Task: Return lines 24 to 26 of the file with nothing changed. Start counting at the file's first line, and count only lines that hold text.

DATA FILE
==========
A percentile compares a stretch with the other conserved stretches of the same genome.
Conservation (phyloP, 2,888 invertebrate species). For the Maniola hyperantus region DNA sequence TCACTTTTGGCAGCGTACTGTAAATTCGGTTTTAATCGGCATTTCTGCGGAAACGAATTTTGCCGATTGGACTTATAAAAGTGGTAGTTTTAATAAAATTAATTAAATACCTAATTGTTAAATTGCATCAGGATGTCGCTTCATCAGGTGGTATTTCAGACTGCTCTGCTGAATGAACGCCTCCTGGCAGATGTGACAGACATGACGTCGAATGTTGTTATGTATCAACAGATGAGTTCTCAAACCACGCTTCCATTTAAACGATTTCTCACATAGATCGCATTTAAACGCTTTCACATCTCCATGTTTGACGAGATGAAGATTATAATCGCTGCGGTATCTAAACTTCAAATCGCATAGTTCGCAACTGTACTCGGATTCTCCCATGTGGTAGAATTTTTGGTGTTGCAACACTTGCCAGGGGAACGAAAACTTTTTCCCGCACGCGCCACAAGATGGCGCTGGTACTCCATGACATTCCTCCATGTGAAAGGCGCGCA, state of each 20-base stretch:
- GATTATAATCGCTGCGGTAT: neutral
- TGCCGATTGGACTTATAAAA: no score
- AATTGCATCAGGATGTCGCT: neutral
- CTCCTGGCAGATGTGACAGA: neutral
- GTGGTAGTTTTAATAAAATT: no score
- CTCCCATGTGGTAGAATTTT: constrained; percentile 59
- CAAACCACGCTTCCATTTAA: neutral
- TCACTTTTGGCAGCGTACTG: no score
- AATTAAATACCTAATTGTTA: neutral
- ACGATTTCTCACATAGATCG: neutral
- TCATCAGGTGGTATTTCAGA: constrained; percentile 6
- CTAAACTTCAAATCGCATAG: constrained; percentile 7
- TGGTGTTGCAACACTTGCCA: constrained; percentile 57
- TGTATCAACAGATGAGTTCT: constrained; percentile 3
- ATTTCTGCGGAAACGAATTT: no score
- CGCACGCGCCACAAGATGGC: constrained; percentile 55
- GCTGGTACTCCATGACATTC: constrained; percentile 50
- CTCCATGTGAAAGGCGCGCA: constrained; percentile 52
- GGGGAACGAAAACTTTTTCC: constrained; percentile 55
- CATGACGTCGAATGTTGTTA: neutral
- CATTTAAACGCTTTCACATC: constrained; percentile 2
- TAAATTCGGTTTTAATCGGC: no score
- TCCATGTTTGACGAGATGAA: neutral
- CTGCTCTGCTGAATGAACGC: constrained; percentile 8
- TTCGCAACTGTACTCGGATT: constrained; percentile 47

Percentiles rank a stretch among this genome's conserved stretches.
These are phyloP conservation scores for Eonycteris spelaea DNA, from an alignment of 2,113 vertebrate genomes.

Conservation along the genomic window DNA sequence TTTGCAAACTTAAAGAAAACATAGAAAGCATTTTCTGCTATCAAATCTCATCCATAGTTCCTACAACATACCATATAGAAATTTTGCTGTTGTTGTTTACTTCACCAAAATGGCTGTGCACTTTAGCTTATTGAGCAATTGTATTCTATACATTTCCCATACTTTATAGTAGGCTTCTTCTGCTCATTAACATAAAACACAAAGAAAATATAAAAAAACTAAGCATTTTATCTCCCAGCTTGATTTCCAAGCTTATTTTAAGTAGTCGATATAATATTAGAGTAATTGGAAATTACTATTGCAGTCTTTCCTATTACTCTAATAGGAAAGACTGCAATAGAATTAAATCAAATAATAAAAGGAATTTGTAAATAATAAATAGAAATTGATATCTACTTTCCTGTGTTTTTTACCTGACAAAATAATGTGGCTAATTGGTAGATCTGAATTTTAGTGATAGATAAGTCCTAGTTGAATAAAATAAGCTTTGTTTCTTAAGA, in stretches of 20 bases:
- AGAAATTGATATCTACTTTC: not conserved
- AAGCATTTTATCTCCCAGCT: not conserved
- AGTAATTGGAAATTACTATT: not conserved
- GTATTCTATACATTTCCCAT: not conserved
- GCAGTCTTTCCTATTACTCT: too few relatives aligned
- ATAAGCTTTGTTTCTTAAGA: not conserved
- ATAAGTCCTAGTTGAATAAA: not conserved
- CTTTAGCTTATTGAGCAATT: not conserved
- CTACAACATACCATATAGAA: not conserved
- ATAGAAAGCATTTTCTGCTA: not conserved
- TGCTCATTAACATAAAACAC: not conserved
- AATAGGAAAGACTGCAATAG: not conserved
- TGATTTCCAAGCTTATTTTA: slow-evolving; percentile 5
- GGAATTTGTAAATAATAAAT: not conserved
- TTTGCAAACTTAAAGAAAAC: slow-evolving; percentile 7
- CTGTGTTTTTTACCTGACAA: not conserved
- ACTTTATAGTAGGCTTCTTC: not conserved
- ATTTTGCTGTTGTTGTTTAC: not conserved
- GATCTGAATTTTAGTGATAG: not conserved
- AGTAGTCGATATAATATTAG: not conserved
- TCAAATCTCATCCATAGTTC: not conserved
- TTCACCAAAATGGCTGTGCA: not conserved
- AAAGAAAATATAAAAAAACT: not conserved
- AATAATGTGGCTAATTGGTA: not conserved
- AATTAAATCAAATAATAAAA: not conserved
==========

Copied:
- TAAATTCGGTTTTAATCGGC: no score
- TCCATGTTTGACGAGATGAA: neutral
- CTGCTCTGCTGAATGAACGC: constrained; percentile 8